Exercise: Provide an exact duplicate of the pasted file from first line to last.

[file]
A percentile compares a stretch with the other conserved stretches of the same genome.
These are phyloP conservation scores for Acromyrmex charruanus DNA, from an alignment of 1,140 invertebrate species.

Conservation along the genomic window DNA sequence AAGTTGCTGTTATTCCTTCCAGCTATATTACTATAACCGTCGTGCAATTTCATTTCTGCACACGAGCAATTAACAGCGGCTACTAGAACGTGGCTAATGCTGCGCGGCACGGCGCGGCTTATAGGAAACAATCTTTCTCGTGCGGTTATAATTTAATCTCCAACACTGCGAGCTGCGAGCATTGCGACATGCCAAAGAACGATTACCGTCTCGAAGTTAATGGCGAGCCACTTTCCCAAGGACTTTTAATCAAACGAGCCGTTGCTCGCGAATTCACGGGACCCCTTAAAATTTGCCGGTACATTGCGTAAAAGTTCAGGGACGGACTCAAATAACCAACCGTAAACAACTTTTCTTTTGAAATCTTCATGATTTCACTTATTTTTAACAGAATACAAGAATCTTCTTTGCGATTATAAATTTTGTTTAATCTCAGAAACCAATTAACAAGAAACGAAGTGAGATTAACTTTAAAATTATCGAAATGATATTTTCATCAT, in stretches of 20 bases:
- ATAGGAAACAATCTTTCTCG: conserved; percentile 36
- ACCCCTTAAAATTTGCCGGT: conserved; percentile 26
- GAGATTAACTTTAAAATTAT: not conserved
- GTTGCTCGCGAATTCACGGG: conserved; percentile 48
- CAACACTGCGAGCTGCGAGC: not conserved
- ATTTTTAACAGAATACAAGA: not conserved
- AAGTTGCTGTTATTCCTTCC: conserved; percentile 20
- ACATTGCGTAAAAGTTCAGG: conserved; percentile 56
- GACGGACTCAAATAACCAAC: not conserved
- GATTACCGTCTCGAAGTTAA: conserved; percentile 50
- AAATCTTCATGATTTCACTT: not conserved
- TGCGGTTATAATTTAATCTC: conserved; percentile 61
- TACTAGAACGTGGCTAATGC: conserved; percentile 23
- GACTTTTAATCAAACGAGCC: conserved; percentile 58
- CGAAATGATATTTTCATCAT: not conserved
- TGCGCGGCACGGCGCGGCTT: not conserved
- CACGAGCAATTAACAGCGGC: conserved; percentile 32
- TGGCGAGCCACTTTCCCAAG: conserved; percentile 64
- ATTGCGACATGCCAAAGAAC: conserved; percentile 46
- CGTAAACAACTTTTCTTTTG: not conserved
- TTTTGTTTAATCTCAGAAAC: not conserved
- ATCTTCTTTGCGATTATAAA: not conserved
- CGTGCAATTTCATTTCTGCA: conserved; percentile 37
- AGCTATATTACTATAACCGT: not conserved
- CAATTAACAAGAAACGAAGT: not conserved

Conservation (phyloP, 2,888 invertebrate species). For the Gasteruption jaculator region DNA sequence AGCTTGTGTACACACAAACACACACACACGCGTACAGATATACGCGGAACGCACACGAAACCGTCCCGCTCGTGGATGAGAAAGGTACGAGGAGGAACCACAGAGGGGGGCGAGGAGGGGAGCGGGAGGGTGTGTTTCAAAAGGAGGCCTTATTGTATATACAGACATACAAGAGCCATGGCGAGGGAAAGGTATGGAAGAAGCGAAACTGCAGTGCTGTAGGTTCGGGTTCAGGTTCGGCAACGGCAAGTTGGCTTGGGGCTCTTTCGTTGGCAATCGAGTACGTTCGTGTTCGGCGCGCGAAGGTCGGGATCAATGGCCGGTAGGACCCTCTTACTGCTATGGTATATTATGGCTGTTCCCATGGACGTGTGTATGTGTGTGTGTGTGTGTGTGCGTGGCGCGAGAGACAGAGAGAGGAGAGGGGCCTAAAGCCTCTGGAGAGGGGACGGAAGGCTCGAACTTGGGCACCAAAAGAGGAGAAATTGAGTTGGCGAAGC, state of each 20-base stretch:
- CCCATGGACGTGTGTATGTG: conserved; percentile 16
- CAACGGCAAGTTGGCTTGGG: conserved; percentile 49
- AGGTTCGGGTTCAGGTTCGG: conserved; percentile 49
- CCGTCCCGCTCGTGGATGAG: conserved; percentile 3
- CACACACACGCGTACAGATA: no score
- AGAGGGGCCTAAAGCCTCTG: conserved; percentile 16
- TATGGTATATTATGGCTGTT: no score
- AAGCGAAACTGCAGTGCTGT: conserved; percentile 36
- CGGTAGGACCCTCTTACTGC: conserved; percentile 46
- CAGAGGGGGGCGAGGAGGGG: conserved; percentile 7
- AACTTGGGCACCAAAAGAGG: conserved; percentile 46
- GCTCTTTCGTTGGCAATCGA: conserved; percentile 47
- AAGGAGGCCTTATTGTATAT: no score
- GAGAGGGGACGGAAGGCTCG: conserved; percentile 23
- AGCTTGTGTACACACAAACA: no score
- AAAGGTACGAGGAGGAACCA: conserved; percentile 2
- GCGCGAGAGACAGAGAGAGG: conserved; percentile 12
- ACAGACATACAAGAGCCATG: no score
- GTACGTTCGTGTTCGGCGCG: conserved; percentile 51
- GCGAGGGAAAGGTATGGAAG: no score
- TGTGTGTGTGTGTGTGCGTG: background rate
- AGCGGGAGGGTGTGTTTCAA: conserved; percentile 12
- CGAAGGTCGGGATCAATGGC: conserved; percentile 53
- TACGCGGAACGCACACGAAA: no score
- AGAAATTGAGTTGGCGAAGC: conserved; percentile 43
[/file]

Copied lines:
A percentile compares a stretch with the other conserved stretches of the same genome.
These are phyloP conservation scores for Acromyrmex charruanus DNA, from an alignment of 1,140 invertebrate species.

Conservation along the genomic window DNA sequence AAGTTGCTGTTATTCCTTCCAGCTATATTACTATAACCGTCGTGCAATTTCATTTCTGCACACGAGCAATTAACAGCGGCTACTAGAACGTGGCTAATGCTGCGCGGCACGGCGCGGCTTATAGGAAACAATCTTTCTCGTGCGGTTATAATTTAATCTCCAACACTGCGAGCTGCGAGCATTGCGACATGCCAAAGAACGATTACCGTCTCGAAGTTAATGGCGAGCCACTTTCCCAAGGACTTTTAATCAAACGAGCCGTTGCTCGCGAATTCACGGGACCCCTTAAAATTTGCCGGTACATTGCGTAAAAGTTCAGGGACGGACTCAAATAACCAACCGTAAACAACTTTTCTTTTGAAATCTTCATGATTTCACTTATTTTTAACAGAATACAAGAATCTTCTTTGCGATTATAAATTTTGTTTAATCTCAGAAACCAATTAACAAGAAACGAAGTGAGATTAACTTTAAAATTATCGAAATGATATTTTCATCAT, in stretches of 20 bases:
- ATAGGAAACAATCTTTCTCG: conserved; percentile 36
- ACCCCTTAAAATTTGCCGGT: conserved; percentile 26
- GAGATTAACTTTAAAATTAT: not conserved
- GTTGCTCGCGAATTCACGGG: conserved; percentile 48
- CAACACTGCGAGCTGCGAGC: not conserved
- ATTTTTAACAGAATACAAGA: not conserved
- AAGTTGCTGTTATTCCTTCC: conserved; percentile 20
- ACATTGCGTAAAAGTTCAGG: conserved; percentile 56
- GACGGACTCAAATAACCAAC: not conserved
- GATTACCGTCTCGAAGTTAA: conserved; percentile 50
- AAATCTTCATGATTTCACTT: not conserved
- TGCGGTTATAATTTAATCTC: conserved; percentile 61
- TACTAGAACGTGGCTAATGC: conserved; percentile 23
- GACTTTTAATCAAACGAGCC: conserved; percentile 58
- CGAAATGATATTTTCATCAT: not conserved
- TGCGCGGCACGGCGCGGCTT: not conserved
- CACGAGCAATTAACAGCGGC: conserved; percentile 32
- TGGCGAGCCACTTTCCCAAG: conserved; percentile 64
- ATTGCGACATGCCAAAGAAC: conserved; percentile 46
- CGTAAACAACTTTTCTTTTG: not conserved
- TTTTGTTTAATCTCAGAAAC: not conserved
- ATCTTCTTTGCGATTATAAA: not conserved
- CGTGCAATTTCATTTCTGCA: conserved; percentile 37
- AGCTATATTACTATAACCGT: not conserved
- CAATTAACAAGAAACGAAGT: not conserved

Conservation (phyloP, 2,888 invertebrate species). For the Gasteruption jaculator region DNA sequence AGCTTGTGTACACACAAACACACACACACGCGTACAGATATACGCGGAACGCACACGAAACCGTCCCGCTCGTGGATGAGAAAGGTACGAGGAGGAACCACAGAGGGGGGCGAGGAGGGGAGCGGGAGGGTGTGTTTCAAAAGGAGGCCTTATTGTATATACAGACATACAAGAGCCATGGCGAGGGAAAGGTATGGAAGAAGCGAAACTGCAGTGCTGTAGGTTCGGGTTCAGGTTCGGCAACGGCAAGTTGGCTTGGGGCTCTTTCGTTGGCAATCGAGTACGTTCGTGTTCGGCGCGCGAAGGTCGGGATCAATGGCCGGTAGGACCCTCTTACTGCTATGGTATATTATGGCTGTTCCCATGGACGTGTGTATGTGTGTGTGTGTGTGTGTGCGTGGCGCGAGAGACAGAGAGAGGAGAGGGGCCTAAAGCCTCTGGAGAGGGGACGGAAGGCTCGAACTTGGGCACCAAAAGAGGAGAAATTGAGTTGGCGAAGC, state of each 20-base stretch:
- CCCATGGACGTGTGTATGTG: conserved; percentile 16
- CAACGGCAAGTTGGCTTGGG: conserved; percentile 49
- AGGTTCGGGTTCAGGTTCGG: conserved; percentile 49
- CCGTCCCGCTCGTGGATGAG: conserved; percentile 3
- CACACACACGCGTACAGATA: no score
- AGAGGGGCCTAAAGCCTCTG: conserved; percentile 16
- TATGGTATATTATGGCTGTT: no score
- AAGCGAAACTGCAGTGCTGT: conserved; percentile 36
- CGGTAGGACCCTCTTACTGC: conserved; percentile 46
- CAGAGGGGGGCGAGGAGGGG: conserved; percentile 7
- AACTTGGGCACCAAAAGAGG: conserved; percentile 46
- GCTCTTTCGTTGGCAATCGA: conserved; percentile 47
- AAGGAGGCCTTATTGTATAT: no score
- GAGAGGGGACGGAAGGCTCG: conserved; percentile 23
- AGCTTGTGTACACACAAACA: no score
- AAAGGTACGAGGAGGAACCA: conserved; percentile 2
- GCGCGAGAGACAGAGAGAGG: conserved; percentile 12
- ACAGACATACAAGAGCCATG: no score
- GTACGTTCGTGTTCGGCGCG: conserved; percentile 51
- GCGAGGGAAAGGTATGGAAG: no score
- TGTGTGTGTGTGTGTGCGTG: background rate
- AGCGGGAGGGTGTGTTTCAA: conserved; percentile 12
- CGAAGGTCGGGATCAATGGC: conserved; percentile 53
- TACGCGGAACGCACACGAAA: no score
- AGAAATTGAGTTGGCGAAGC: conserved; percentile 43